In reality, it’s tough to know what to make of Swanson’s future in Atlanta. He was predictably tendered a contract, but he’s entering his last arbitration year – assuming that’s still a thing after the lockout – without a long-term deal. If he has another year like 2021, it’s easy to see where he and the Braves might be able to come to terms on a mutually beneficial deal. But if he’s less productive – or even significantly more productive – the second act of his career will likely take place elsewhere.

20 thoughts on “Braves 2021 Player Review: Dansby Swanson”

  1. I do wonder what the long-term shortstop plan is. I figure they would have locked Swanson up by now if they thought he was the guy, but it’s probably too late for that now. They don’t have any quality near-term shortstop prospects in the system, and good ones don’t get traded. It might have been a good idea to move him this offseason and shoot for one of the FA shortstops, but Seager, Seimen, and Baez are off the board, and Correa is probably too rich for their blood (unless he wants a pillow contract to shake the QO, which seems highly unlikely, and still doesn’t solve the problem beyond 2022). Story? Are they willing to invest that kind of dough with 1B and the outfield still unaccounted for?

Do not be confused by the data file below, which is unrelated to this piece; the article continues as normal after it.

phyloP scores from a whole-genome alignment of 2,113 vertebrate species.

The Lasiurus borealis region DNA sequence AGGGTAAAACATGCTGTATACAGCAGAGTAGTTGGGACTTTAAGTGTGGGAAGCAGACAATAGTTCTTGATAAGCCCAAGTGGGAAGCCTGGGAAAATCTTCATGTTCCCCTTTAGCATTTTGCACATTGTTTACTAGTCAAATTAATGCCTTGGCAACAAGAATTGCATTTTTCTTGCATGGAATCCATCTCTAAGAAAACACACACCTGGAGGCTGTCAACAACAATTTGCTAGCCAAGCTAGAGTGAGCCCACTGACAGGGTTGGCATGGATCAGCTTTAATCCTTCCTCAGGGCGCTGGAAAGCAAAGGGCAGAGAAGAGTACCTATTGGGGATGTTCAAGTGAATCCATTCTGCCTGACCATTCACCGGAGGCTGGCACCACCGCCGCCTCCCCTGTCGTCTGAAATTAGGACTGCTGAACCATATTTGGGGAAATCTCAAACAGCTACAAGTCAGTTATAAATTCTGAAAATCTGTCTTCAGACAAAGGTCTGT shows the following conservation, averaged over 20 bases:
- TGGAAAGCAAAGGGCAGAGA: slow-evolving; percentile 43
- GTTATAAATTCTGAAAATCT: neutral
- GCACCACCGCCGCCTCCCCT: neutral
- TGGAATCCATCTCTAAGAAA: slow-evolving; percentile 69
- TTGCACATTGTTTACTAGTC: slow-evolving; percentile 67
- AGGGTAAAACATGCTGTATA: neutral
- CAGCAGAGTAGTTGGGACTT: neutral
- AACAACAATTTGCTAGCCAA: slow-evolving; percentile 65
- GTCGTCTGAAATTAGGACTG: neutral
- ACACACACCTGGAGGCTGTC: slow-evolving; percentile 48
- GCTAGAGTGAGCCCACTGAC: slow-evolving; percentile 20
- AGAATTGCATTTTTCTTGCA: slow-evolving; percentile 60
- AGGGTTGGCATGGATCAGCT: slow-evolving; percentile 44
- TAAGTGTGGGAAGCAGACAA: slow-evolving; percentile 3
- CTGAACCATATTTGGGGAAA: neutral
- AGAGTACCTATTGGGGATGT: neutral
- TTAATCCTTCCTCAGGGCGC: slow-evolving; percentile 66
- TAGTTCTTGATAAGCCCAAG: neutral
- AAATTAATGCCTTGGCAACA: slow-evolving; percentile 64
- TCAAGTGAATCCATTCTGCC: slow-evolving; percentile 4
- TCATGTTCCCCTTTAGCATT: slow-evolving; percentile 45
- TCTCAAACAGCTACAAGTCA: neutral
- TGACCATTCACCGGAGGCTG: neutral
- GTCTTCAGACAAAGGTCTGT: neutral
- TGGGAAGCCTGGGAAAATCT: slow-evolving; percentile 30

I kind of wonder if they were expecting Shewmake to have grabbed hold of the “SS of the future” mantle. Maybe they’re hoping Grissom is the guy for ‘23 and beyond?

  2. Honestly, I think shortstop is the definition of a problem you don’t have to solve right now. The Braves haven’t rushed to lock Dansby up because he’s constantly flirted with a higher gear but never sustained it. So it totally made sense to just wait and see with him. There are a ton of amazing shortstops right now, and Dansby is merely good: a very nice piece, just not a cornerstone.

    The way things are going now, I see a few possible scenarios:

    1. Dansby finally has the year he’s been threatening to have: he hits the next gear offensively and stays there all year. 150 games, 25 homers, .850 OPS, 3-4 WAR. Serious platform year performance, serious case for a long-term deal. The Braves consider between a Qualifying Offer and a large-dollar deal. He flirts with hitting the market in hopes of an $80 million payday.